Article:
Last modified: 27 Feb 2018 16:01
The European Reformation was a time of immense ecclesiastical, social, intellectual and political transformation that changed the religious and cultural landscape of the West forever. By way of regular seminars, this course draws students into detailed exploration of critical events, developments, ideas and debates of this tumultous period in history to consider the nature of the transformations which it bequethed to subsequent centuries up to and including our own.
|Session||Second Sub Session||Credit Points||30 credits (15 ECTS credits)|
|Campus||Old Aberdeen||Sustained Study||No|
This course explores the history of European Christianity during the period of the Reformation (15th - 17th c). Focussing upon 16th century efforts to reform the church and the permanent rifts such efforts ultimately created within western Christianity, we consider developments in Roman Catholic doctrine and practice ensuing from internal and external pressure to reform, the origins and early development of national Protestant churches (Reformed, Lutheran and Anglican), as well as more radical Christian parties which often shared uneasy relations with political states and their allied churches; the course also examines the emergence of a divided Christendom and the political revolutions which accompaned this transformation of the European religious landscape. Special attention is given to critical examination of the central theological issues and debates of the period with a view to understanding both the nature and stakes of these divisive disputes. Regular seminars will offer students a broad introduction to developments in Christian theology, spirituality and institutional life during this period. Direct engagement with contemporary primary texts will offer students opportunities to consider individual items of historical evidence in greater depth.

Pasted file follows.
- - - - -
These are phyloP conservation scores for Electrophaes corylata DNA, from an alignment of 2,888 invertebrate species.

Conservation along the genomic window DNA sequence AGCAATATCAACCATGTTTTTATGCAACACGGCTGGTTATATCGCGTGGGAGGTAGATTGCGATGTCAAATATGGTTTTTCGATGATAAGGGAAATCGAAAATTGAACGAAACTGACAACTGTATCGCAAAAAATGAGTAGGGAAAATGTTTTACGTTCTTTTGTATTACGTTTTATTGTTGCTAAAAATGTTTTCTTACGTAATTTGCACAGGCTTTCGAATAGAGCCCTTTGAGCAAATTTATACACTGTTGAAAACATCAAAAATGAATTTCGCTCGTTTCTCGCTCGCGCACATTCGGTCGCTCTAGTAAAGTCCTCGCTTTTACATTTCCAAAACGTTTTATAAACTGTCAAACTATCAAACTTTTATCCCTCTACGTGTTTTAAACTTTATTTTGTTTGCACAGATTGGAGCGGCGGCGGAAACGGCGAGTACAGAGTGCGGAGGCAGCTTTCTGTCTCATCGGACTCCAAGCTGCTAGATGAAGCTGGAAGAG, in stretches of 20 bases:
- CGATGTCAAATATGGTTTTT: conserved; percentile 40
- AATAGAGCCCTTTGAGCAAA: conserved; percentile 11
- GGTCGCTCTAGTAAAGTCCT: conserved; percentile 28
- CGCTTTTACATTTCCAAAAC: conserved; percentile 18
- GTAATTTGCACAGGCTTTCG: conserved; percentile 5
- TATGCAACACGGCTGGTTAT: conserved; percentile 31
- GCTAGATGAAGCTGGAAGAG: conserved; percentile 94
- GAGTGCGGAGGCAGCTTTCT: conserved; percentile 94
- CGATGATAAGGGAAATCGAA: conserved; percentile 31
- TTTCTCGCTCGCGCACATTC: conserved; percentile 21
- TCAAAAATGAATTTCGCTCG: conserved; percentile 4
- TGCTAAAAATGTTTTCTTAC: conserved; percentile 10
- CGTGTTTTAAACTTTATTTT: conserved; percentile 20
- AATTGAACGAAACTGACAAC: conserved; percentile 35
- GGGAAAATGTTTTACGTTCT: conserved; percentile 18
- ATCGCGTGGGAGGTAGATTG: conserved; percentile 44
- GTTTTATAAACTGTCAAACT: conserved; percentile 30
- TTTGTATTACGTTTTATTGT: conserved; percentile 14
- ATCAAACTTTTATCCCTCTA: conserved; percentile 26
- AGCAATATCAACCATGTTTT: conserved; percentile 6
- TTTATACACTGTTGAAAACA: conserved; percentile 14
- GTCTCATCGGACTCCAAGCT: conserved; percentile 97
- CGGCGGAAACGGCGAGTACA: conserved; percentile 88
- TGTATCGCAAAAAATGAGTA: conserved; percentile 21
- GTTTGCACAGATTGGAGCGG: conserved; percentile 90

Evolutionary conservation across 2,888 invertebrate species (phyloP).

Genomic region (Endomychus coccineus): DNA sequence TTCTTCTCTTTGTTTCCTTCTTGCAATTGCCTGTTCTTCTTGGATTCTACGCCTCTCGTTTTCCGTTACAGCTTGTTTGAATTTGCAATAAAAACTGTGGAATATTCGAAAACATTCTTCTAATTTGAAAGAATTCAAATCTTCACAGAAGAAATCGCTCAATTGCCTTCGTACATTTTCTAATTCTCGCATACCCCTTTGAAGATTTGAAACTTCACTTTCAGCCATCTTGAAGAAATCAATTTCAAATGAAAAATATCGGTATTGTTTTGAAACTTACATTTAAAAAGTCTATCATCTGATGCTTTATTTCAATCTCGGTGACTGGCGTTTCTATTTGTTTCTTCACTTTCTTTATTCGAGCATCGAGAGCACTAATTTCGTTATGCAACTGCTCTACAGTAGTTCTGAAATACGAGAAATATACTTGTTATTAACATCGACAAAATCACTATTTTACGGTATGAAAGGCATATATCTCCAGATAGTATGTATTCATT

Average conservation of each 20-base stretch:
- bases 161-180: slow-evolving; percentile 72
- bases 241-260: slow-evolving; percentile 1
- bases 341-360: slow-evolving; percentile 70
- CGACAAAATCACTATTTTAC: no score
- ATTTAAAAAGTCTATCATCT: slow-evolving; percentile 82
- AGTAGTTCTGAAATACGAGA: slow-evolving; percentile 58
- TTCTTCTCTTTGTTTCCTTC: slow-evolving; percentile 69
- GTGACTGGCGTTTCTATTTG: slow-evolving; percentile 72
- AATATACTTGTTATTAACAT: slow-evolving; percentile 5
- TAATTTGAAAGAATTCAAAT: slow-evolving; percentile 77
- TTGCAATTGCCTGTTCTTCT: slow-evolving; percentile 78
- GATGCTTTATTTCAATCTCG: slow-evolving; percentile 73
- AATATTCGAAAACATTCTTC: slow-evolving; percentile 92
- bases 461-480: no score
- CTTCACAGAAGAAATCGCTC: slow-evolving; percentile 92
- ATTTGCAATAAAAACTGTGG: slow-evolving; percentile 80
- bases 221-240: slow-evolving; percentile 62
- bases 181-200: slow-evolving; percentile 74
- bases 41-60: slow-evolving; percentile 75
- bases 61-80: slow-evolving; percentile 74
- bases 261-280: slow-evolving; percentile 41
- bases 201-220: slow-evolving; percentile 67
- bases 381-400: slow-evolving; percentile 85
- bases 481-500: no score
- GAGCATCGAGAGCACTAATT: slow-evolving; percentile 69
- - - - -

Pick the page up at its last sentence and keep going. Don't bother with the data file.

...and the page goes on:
Information on contact teaching time is available from the course guide.
There are no assessments for this course.
Feedback will be given by course instructors in the form of personal conversation with students in seminar, detailed written comments on all submitted written work.